More than one-third (44 percent) of high school seniors who reported prescription drug use obtained the drugs from multiple sources, according to a pair of new studies by the University of Michigan.
Approximately 11 percent of high school seniors reported misusing prescription drugs in the past year. Among students who obtained drugs from multiple sources, 70 percent were found to have a substance abuse disorder in the past year. Nearly one-third of prescription drug misusers used their own leftover medication, the study found.
Girls were found to be more likely to use leftover drugs than boys, while boys were found more likely to obtain prescription drugs from friends or by purchasing them. The most common ways for adolescents between 12 and 17 years of age to obtain prescription drugs were getting them for free from their friends, doctor’s prescriptions for opioids, and buying them illegally, according to the study.
The first study examined 18,549 high school seniors and identified 3 classes of prescription drugs: opioids, stimulants and tranquilizers. Investigators looked at the student's differences in motives and behaviors. In the second study, investigators identified how 103,920 young people aged 12 to 17 years obtain controlled medications. The national average for adolescents with a substance abuse disorder is 5 percent, according to the study authors.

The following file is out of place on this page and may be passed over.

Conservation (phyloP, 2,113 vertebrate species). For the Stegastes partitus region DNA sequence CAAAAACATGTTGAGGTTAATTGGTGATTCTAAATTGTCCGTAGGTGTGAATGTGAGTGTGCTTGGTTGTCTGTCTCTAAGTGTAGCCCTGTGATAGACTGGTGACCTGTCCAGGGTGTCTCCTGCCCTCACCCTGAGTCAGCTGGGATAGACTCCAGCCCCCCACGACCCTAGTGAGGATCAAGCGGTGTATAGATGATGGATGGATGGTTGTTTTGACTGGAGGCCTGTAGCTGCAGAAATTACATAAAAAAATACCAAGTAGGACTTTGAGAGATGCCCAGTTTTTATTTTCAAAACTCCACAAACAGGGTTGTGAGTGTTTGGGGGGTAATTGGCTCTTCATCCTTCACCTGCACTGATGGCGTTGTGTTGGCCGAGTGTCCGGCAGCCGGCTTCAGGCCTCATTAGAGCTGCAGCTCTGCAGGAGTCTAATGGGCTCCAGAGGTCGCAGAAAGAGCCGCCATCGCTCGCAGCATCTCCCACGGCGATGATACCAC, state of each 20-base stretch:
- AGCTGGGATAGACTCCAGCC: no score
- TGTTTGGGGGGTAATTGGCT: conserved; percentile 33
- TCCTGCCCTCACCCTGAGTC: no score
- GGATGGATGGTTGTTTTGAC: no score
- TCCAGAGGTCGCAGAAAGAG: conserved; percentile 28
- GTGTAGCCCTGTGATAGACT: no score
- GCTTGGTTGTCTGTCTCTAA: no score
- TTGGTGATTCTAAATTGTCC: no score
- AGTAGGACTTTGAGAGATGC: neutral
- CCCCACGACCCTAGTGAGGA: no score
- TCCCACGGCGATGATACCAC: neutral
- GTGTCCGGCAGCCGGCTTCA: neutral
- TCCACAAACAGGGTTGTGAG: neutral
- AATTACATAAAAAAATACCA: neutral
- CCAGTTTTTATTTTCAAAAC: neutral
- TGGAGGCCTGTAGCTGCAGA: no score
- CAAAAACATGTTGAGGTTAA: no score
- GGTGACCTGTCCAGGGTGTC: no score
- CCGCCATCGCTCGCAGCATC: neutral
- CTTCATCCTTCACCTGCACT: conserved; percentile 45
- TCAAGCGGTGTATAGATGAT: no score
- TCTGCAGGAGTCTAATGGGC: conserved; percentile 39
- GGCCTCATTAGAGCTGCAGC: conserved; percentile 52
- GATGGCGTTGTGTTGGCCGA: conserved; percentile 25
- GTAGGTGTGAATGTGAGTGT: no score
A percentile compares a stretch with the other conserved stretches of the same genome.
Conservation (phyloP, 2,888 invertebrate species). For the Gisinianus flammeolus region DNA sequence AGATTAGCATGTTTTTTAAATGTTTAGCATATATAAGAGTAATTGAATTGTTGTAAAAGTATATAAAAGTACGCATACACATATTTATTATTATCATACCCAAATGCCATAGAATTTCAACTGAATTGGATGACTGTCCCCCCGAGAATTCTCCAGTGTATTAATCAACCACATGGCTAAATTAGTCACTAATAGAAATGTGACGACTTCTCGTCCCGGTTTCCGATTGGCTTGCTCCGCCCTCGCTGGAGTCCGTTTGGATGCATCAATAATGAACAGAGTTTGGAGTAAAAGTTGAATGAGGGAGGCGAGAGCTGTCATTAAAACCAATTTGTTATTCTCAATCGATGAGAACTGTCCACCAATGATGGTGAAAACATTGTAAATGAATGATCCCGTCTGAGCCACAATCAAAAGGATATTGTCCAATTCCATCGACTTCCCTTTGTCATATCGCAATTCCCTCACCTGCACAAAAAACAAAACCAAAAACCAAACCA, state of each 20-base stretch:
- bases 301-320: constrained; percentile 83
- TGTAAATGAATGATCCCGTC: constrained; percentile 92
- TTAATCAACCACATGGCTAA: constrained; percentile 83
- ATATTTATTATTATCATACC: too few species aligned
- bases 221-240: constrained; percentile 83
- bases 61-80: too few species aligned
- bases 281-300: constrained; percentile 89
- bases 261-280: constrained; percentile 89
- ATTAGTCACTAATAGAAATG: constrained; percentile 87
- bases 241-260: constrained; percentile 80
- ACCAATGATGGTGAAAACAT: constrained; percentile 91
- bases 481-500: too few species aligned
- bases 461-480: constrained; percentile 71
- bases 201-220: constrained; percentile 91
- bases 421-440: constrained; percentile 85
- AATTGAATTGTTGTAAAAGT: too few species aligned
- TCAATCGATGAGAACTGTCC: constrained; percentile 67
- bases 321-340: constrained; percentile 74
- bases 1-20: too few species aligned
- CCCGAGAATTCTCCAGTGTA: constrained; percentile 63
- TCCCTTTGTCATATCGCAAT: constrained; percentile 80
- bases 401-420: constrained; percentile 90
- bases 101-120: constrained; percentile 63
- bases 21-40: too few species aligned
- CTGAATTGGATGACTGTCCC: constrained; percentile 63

“The implications from these two studies could not be clearer,” senior author and co-director of the University of Michigan’s Center for the Study of Drugs, Alcohol, Smoking and Health, Sean Esteban McCabe said in a press release. “Parents, public health experts and clinicians must rally to address this problem. There is a critical need for clinical workforce training to support clinic and school- based education, screening, prevention and early intervention.”
Funding for this research was provided by the National Institute on Drug and Abuse.
About 44% of High School Seniors Who Misuse Prescription Drugs have Multiple Drug Sources. ScienceDaily. Published July 17, 2019. https://www.sciencedaily.com/releases/2019/07/190717142636.htm Accessed July 23, 2019.